“If Zimmerman walks it’s like painting a big target on the backs of Black and Brown youth throughout this country. It is open season for anyone, not just cops but any racist who wants to shoot you down with complete immunity and we’re not going to let this happen,” he vowed.

Bay Area National Hoodie Day actions at the Fruitvale Bart Plaza in Oakland and Oscar Grant Plaza, and also called attention to California inmates’ third hunger strike against alleged inhumane treatment in prison.

The national network also sent a delegation to attend the trial in Sanford, Fla., which included Cephus Johnson and his wife, Beatrice, the uncle and aunt of Oscar Grant, III. Mr. Grant was killed by a Bay Area Rapid Transit   officer in 2009. Johannes Mehserle was convicted of involuntary manslaughter and sentenced to two years in prison.

Hoodie Day demonstrators gathered at Niagara Square in Buffalo, N.Y., for a march and rally, while protestors gathered at St. Nick’s Park and Union Square South Plaza in New York City. In Dallas, Texas, and in Chicago, protests were held in Daley Plaza.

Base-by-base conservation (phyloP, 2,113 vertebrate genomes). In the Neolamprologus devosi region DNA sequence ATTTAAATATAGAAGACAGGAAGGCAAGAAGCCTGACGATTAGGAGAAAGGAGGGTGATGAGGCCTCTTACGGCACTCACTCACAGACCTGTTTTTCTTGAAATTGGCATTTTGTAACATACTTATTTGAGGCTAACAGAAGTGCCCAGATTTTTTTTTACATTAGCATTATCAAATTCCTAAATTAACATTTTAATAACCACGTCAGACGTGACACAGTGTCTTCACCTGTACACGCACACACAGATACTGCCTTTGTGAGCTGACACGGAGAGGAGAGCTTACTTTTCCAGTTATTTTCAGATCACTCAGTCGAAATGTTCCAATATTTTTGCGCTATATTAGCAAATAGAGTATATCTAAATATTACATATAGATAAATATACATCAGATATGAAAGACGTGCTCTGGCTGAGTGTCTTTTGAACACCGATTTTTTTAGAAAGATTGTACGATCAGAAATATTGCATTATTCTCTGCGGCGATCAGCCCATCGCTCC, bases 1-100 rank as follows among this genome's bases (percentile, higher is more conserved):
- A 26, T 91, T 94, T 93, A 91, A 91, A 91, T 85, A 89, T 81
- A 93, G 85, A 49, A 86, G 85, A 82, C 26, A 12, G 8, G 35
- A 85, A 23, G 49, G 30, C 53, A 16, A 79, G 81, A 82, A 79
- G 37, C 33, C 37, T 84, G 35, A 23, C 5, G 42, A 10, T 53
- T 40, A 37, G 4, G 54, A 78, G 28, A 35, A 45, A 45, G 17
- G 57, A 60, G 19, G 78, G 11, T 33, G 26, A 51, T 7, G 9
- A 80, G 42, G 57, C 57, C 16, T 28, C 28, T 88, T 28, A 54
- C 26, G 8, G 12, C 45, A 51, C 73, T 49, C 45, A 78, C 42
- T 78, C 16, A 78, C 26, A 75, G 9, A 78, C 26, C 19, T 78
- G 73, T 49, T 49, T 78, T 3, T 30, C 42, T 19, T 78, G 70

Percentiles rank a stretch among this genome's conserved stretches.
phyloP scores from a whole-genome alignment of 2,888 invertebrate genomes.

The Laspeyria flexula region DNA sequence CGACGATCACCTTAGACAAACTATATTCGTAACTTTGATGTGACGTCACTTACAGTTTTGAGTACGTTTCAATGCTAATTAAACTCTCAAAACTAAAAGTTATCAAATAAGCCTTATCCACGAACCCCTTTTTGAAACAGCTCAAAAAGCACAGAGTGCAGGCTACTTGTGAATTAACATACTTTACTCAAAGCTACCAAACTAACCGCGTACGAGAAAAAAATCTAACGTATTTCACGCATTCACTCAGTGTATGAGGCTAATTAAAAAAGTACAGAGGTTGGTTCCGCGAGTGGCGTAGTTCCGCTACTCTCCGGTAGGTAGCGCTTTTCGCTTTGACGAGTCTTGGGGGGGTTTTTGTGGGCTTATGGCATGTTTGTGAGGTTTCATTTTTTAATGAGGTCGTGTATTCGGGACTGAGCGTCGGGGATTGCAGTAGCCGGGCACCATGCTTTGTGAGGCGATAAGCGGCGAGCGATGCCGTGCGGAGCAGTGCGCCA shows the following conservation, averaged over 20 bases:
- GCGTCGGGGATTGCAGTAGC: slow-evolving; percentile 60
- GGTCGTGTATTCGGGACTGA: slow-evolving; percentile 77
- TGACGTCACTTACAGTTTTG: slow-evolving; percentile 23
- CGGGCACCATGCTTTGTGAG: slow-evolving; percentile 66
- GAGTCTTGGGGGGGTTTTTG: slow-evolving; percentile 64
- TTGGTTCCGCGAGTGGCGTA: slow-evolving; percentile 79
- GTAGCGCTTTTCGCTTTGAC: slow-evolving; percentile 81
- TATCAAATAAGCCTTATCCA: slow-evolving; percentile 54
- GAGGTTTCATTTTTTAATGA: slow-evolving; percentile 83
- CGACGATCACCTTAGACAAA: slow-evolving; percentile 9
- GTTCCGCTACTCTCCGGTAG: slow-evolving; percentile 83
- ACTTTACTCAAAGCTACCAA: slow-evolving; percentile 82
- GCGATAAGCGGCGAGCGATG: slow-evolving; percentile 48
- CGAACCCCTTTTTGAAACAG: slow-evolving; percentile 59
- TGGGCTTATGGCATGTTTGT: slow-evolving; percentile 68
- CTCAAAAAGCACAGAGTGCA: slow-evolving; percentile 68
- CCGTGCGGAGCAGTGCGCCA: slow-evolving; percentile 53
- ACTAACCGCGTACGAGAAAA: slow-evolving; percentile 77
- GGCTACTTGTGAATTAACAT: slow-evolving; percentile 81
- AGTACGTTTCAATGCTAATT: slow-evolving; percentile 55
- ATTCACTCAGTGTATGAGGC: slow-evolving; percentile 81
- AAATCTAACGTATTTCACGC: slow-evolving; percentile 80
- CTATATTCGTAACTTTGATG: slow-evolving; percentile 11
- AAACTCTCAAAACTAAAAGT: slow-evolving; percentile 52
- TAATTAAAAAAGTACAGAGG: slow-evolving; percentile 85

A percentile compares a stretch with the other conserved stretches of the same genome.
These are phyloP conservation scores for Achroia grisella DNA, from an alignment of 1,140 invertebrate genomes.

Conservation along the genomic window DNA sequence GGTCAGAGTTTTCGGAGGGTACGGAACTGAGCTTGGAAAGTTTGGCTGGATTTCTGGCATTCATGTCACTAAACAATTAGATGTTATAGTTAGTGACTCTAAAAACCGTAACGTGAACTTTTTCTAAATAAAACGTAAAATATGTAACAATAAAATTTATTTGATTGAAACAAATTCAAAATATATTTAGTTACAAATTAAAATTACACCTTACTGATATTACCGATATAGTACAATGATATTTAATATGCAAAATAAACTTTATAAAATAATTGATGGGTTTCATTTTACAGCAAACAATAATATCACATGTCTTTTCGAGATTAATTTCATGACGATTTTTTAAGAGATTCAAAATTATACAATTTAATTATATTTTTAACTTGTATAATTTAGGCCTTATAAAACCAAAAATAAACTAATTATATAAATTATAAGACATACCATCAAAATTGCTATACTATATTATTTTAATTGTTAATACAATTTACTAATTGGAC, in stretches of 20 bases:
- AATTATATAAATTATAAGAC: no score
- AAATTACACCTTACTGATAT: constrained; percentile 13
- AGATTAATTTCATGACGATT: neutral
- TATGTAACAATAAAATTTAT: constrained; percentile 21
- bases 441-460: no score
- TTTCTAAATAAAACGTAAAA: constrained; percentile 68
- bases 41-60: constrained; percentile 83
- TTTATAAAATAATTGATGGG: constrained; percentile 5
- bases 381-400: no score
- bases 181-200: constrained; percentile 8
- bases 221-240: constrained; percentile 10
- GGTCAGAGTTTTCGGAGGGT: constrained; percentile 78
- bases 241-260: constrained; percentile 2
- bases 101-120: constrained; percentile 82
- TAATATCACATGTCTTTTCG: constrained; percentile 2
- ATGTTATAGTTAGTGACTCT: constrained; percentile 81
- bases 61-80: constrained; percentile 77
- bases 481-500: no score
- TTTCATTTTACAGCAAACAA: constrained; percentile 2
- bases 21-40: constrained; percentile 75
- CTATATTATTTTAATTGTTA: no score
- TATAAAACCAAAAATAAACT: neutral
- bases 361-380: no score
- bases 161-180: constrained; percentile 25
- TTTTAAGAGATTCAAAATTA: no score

“Basically what we see here with police murders and mass incarcerations is   the same kind of racial profiling that led to the wannabe cop Zimmerman stopping Trayvon Martin … We have a situation where millions and millions of Blacks and Latinos have been targeted for racial profiling or whole pipelines that lead to prison and police murders and so forth,” said Clyde Young, a former prisoner and an organizer with the Stop Mass Incarceration Network.

“What we’re setting out to do is change the climate in this country. These are intolerable crimes that are being committed against people … We’re setting out to build a movement for revolution and taking on these outrages as part of building that movement for revolution,” he said.